Here and in the Trading Psychology Weblog, I typically take a short-term look at markets. At the end of a month, however, let's take a big perspective.
Since 1971 (N = 414 months), we've had 152 months in the Dow Jones Industrial Average that have touched 12-month new highs. This was the case during May. Twelve months later, the Dow was up by an average of 11.74%, with 120 months up and 32 down. That's quite a performance.
During the remainder of the months in the sample (N = 262), the Dow was no slouch, but not nearly so robust. The average gain was 7.01% (172 up, 90 down).
What this tells us is that, historically, strength has begotten strength in equities. It also points out a reality that we're apt to forget in the welter of negative news and scandals: long-term investment in American equities has, on balance, been a favorable proposition.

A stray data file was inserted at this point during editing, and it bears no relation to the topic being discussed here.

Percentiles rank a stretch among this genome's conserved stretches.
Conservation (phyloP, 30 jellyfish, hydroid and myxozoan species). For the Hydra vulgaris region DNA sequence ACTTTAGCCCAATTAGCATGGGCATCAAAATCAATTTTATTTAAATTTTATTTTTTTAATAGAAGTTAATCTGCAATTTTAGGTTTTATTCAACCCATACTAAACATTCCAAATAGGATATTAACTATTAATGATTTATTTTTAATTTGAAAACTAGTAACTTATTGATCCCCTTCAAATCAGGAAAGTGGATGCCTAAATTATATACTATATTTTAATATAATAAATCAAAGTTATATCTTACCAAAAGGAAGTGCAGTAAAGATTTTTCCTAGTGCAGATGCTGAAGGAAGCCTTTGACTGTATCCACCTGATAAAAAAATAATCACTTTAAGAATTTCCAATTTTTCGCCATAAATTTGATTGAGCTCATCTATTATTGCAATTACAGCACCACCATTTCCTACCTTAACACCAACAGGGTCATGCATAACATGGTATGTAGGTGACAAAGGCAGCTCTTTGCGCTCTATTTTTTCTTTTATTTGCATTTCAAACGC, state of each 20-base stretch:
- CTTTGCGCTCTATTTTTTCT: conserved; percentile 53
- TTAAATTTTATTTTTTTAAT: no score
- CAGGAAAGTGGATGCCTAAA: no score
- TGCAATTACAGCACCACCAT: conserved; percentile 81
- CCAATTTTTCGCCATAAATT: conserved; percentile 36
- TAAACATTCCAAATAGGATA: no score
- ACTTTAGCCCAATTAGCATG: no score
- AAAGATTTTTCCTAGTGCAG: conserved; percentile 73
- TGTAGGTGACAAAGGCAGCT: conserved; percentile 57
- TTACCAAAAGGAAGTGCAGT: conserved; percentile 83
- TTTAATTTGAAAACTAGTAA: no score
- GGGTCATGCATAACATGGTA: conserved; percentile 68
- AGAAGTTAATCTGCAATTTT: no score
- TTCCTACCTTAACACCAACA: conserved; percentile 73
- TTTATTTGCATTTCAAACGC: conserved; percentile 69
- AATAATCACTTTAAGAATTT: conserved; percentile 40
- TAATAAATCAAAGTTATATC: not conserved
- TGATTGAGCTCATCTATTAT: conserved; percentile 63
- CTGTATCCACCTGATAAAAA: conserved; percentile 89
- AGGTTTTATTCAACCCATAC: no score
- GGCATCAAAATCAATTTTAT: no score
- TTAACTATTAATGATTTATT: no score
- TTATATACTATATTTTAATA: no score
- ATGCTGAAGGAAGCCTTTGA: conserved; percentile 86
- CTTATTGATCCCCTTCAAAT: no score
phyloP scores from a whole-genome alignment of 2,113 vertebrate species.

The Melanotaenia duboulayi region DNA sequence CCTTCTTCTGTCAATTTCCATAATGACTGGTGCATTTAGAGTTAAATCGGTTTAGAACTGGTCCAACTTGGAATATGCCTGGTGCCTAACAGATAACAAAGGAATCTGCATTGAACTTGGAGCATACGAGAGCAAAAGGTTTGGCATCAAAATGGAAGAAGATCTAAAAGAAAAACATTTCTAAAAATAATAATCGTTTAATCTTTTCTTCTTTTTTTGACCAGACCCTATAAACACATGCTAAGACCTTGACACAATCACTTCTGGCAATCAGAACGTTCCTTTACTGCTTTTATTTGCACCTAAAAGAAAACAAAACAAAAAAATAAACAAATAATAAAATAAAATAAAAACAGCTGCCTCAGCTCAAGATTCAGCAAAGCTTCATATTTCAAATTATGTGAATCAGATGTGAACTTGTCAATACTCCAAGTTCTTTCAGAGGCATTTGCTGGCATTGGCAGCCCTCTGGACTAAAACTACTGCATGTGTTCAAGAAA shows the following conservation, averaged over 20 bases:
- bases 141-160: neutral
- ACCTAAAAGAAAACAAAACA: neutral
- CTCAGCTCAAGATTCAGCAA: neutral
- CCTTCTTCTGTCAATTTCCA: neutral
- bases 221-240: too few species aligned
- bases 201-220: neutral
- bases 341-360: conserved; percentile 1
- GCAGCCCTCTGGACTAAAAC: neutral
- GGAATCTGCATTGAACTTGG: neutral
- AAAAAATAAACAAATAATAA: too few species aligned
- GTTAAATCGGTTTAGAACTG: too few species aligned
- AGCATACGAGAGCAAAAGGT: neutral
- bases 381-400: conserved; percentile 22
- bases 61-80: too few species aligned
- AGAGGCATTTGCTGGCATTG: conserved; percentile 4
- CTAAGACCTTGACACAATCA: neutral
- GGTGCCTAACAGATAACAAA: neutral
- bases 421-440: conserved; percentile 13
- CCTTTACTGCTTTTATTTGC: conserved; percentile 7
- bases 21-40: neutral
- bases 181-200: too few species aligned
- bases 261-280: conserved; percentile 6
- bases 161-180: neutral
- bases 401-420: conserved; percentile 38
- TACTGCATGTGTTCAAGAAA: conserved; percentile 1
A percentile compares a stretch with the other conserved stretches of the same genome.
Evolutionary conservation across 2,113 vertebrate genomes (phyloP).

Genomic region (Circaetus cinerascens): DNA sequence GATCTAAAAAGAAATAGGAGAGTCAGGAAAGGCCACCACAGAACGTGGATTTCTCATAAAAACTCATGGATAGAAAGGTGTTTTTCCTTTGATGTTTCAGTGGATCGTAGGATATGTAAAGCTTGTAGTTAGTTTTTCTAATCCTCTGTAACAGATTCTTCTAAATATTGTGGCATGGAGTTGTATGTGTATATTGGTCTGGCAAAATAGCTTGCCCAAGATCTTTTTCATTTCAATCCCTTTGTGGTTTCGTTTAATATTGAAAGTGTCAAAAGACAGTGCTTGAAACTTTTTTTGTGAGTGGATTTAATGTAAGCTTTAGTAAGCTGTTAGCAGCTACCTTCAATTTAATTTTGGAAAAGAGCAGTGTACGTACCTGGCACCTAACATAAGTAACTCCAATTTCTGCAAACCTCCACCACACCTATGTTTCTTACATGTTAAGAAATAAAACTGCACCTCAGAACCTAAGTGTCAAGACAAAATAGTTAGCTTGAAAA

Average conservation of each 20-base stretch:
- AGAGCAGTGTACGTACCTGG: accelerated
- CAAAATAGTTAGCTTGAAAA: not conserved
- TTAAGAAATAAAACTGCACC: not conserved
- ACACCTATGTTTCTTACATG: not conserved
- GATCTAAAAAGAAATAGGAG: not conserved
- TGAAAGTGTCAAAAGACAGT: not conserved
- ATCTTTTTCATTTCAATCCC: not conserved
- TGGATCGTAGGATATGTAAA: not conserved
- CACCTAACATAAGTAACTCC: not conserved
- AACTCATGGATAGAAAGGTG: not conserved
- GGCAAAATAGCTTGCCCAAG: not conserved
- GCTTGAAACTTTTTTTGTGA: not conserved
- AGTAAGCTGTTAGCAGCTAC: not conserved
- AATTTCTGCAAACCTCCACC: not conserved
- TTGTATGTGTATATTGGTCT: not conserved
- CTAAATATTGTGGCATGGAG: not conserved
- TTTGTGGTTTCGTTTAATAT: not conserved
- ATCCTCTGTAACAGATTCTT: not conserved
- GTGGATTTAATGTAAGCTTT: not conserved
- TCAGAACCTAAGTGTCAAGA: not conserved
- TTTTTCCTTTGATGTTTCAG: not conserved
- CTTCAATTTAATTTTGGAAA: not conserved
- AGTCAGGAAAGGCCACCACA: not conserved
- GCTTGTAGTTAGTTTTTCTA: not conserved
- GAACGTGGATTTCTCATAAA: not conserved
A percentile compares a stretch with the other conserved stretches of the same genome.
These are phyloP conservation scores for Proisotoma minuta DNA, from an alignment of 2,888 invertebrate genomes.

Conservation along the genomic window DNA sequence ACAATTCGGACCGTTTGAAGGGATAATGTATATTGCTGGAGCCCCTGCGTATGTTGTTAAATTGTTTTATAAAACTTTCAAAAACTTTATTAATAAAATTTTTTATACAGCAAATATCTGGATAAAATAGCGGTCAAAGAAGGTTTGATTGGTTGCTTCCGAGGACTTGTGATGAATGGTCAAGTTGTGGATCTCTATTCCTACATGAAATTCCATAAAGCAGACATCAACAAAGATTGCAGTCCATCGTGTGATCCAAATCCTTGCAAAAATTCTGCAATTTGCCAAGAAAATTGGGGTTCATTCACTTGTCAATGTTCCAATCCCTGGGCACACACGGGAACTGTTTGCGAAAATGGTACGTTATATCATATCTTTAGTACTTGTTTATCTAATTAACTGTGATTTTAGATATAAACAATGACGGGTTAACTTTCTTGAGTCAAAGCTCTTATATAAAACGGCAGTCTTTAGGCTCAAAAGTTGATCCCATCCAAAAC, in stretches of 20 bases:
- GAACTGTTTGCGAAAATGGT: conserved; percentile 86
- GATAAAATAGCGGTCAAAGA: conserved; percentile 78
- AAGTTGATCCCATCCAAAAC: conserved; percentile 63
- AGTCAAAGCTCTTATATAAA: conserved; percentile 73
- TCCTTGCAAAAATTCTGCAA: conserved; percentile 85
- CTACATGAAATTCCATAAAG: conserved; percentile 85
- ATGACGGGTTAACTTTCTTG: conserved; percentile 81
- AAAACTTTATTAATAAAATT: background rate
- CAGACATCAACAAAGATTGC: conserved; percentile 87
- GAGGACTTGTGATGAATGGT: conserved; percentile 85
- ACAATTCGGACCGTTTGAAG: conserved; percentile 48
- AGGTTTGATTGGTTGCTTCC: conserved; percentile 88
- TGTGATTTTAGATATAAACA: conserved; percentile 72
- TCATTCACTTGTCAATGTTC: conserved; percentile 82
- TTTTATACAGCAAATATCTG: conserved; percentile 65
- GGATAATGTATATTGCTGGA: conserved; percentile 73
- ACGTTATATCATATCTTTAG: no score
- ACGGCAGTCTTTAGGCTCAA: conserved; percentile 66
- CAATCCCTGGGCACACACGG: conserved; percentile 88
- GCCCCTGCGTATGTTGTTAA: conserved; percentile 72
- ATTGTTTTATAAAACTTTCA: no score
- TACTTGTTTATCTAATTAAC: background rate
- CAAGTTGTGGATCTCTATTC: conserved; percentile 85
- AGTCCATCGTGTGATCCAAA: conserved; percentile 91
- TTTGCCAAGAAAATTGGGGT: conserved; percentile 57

How about when the Dow has made a 12-month low? We've only had 41 months fit that bill. Twelve months later, the Dow was up by only 4.13% on average (23 up, 18 down), compared with an average gain of 9.25% (269 up, 104 down) for the remainder of the sample.
Buying a twelve month low in the Dow has, on average, led to underperformance.
There is an element of fear and volatility in the market that we haven't encountered for a while. And after we've made a 12-month high, probably any market looks overbought and ripe for decline. Nonetheless, these strong markets have been the ones with the most favorable outlooks 12 months out.